Originally published in A Public Space, No. 5, 2008. Personal enjoyment rating (out of 100): 90.
An ambitious and tragic slice-of-life debut from Ms. Ward, who uses the in media res action of Reese's cattle drive -- a rushed, forty-eight hour blitz of a drive from Louisiana to Texas with a bed full of cows -- to expand upon the solitary, deadening life of a trucker, and to show us what circumstances would put such a young man in this situation in the first place. There's a lot of shifting around in time, but Ward handles it as simply as turning from lane to lane, clearly signaling when and where we are after each section's break, and she writes with such a steady pace that there's never a sense that we're out of control.
After I got back from the Pennsylvania drive, I went home and I picked up the phone the first ring, like I always do, thinking it might be Tanisha, when I heard John-Lee on the other end saying, Reese, you going on a forty-eight-hour cattle haul. I hadn't even gone to the office to tell him I was back.
I pulled out a box of cookies and slid out the tray to find three stale cookies and a little balled-up sandwich bag full of white powder. I threw the box in the back of the cabinet and kicked it shut and told John-Lee I wasn't going to no fucking where.
"Why not, boy?" he breathed into the phone. He said boy and I heard nigga.
Oh yeah, did I mention that Ward's playing with dialect, too? In any case, look at everything happening here: Reese is not a man in control, which we learn from the fact that John-Lee is ordering him around, that he always answers immediately, and because he's struggling with some sort of substance problem. Other cues and clues, too: stale cookies imply that he's rarely home to restock, and the sort of desperation with which he waits to hear from Tanisha suggests both that he rarely calls her and that it's been some time since they've last seen one another.
Incidentally, Ward takes her time layering in additional details: the drugs -- crystal meth -- come from Reese's father, who got him the job and then the drugs, knowing from his own experience as a trucker exactly what he was getting his son into, and yet having no choice but to do so anyway. As for Reese's former job, he worked alongside the waitress Tanisha at a gas-station/diner called Love's (he was the janitor), but after the well dried up for the trailer he inherited from his grandmother, he had to look for bigger payouts. This leads to some nice father-son stuff, too, and it's nice to see a daddy that isn't malicious, just a bit broken:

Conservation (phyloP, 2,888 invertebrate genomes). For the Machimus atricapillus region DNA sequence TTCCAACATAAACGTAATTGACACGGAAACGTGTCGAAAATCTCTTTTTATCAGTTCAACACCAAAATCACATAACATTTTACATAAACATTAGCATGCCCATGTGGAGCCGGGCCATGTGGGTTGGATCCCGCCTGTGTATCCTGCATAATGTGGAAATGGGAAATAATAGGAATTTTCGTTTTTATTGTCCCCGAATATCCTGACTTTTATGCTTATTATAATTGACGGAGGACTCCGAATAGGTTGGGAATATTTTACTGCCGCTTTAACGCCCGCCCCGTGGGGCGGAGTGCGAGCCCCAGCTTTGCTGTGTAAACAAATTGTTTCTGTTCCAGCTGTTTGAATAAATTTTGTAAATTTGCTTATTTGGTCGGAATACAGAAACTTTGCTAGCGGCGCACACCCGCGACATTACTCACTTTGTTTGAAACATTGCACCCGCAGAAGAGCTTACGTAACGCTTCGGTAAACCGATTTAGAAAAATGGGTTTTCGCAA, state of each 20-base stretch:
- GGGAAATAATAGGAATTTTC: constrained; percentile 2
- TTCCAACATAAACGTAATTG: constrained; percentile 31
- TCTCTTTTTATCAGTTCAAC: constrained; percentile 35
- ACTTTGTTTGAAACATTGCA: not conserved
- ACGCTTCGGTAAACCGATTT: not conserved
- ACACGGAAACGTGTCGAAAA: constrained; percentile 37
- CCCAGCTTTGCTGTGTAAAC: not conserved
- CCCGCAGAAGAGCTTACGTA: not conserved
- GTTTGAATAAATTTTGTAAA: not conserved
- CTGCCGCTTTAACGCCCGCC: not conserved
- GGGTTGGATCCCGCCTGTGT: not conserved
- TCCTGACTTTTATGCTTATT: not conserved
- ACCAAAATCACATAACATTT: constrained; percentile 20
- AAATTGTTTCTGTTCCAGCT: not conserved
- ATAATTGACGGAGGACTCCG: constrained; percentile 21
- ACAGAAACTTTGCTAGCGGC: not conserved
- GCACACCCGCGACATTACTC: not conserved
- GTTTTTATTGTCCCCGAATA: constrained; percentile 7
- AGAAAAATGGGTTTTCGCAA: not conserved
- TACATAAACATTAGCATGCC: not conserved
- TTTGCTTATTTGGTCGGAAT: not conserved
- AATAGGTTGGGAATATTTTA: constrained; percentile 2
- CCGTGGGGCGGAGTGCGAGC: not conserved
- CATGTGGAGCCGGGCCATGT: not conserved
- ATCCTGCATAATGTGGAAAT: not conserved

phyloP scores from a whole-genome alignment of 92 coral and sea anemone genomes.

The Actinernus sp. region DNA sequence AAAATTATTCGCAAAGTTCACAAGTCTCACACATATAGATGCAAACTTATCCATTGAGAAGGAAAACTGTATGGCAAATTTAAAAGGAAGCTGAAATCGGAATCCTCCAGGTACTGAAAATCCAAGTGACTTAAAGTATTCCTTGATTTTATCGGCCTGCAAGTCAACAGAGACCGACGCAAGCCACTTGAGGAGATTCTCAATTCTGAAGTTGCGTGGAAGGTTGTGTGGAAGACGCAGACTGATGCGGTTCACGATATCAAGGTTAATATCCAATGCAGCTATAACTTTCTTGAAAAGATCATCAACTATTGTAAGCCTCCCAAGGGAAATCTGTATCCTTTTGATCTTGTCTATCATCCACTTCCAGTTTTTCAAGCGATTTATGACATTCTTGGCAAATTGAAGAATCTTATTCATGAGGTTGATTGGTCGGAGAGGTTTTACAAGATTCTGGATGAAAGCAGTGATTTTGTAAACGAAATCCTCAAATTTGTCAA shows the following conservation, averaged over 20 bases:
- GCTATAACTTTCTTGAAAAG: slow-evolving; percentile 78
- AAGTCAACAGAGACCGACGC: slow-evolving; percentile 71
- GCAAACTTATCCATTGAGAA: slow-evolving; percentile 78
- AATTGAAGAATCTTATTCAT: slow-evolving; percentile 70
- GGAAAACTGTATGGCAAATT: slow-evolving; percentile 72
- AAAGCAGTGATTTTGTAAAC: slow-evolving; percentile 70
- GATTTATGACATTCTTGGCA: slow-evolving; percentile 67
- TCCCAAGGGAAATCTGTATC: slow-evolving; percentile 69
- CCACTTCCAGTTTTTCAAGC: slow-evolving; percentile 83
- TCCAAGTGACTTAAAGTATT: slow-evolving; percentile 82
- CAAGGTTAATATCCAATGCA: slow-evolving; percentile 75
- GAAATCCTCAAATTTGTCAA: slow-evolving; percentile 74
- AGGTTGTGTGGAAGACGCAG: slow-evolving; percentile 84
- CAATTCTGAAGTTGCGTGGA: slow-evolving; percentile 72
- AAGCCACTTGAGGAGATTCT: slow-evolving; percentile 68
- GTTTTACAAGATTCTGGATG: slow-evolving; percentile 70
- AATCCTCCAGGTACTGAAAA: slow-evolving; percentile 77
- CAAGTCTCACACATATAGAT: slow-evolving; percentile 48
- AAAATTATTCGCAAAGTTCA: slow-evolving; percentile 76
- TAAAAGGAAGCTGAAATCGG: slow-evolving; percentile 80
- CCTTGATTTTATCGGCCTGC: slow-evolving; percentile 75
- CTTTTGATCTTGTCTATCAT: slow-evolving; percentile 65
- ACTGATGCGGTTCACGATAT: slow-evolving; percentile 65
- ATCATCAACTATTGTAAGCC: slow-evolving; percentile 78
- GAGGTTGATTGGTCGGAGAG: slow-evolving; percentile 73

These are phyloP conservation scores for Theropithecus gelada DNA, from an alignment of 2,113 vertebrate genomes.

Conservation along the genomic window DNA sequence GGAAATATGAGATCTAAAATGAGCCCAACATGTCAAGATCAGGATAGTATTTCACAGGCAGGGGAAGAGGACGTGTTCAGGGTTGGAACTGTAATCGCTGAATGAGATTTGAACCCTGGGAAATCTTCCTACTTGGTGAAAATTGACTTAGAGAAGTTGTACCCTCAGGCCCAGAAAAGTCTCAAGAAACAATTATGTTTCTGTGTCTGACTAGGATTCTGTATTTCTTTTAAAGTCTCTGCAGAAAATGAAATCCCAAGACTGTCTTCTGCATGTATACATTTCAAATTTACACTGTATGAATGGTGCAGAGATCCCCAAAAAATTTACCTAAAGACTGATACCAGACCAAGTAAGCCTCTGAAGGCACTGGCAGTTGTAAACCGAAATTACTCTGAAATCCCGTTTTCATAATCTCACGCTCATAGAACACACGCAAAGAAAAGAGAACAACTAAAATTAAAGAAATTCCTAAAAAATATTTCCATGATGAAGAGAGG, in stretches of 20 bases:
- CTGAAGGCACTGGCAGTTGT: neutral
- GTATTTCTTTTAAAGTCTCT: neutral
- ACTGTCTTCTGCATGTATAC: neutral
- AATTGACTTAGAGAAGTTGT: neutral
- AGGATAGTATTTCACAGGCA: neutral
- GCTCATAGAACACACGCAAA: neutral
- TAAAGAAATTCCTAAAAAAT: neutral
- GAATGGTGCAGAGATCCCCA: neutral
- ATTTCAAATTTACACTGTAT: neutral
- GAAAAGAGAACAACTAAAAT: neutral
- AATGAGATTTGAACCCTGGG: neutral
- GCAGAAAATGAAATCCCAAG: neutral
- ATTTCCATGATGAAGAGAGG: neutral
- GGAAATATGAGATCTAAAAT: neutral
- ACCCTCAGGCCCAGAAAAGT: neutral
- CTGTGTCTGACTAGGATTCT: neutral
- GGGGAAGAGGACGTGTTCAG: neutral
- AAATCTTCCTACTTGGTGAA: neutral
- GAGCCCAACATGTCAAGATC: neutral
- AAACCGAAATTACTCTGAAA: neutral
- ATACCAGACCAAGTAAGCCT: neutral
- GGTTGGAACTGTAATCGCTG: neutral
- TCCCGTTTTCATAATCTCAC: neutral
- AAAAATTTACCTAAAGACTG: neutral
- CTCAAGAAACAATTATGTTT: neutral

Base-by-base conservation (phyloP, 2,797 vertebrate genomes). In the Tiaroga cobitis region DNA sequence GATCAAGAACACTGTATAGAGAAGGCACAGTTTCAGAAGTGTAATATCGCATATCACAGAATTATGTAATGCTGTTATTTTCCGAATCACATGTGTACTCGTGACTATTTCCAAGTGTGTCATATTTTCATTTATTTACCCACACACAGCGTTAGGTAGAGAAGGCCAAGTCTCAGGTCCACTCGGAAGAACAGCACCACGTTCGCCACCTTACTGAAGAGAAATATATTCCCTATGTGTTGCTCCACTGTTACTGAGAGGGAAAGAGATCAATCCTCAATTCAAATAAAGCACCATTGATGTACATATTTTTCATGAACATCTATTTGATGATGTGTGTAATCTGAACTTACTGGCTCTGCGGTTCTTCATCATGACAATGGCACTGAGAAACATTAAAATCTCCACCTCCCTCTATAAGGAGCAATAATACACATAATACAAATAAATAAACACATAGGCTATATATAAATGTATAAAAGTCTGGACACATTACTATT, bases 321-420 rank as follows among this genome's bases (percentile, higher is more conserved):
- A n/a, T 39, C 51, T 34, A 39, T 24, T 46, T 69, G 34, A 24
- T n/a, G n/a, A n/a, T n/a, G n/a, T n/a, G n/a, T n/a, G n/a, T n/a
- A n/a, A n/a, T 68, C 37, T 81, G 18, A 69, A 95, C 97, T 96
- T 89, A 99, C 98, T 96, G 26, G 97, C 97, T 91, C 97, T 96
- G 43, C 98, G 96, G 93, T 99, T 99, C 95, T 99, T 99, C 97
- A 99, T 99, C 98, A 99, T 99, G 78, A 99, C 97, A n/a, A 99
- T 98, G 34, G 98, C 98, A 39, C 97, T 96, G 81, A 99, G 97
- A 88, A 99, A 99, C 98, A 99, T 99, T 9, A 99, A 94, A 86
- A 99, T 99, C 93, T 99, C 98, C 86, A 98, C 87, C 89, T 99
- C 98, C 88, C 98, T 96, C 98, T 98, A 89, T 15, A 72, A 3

He was staring at my face, his eyes so dark brown they looked black. After he bought me to live with Grandmama, he used to visit once in a while. He'd come in from a long haul and watch me play in front of the TV with my toys in the living room. He'd fall asleep in the easy chair and I'd creep up beside him and touch him with my finger on his arm. His veins had stood out like snakes. His muscles had been big and soft when he was sleeping. I felt skinny and small facing him: I don't understand how he did it for all them years. I wasn't never as big as he was, but I was bigger than this before I started all this shit. Even when I was just pushing that broom around and mopping the bathrooms at Love's, I was still bigger than this.
In addition to this, there's all of Ward's lovingly terse descriptions of the speeding-by-landscapes ("There ain't no shade in Texas"), the interesting snippets of CB conversation ("Tell your wife I'm coming for her, Sweet Dick Willie"), and the people Reese meets along the way, from the bathroom drug dealers to sweet roadside hookers ("I see the bottom of her front two teeth is brown. I bet if she opened her mouth a little further so I could see the bottom, they'd be the same from clamping down on the pipe"). Oh, and there's the question of whether or not the cows in the back of his truck are dying or not -- he doesn't know shit about cattle, but they feel feverish to him, and that can't be good. Like the best of stories, we're learning, right along with the characters, just how much we know and don't know, and how sometimes, you just have to go along with the ride and bear it for as long as you possibly can.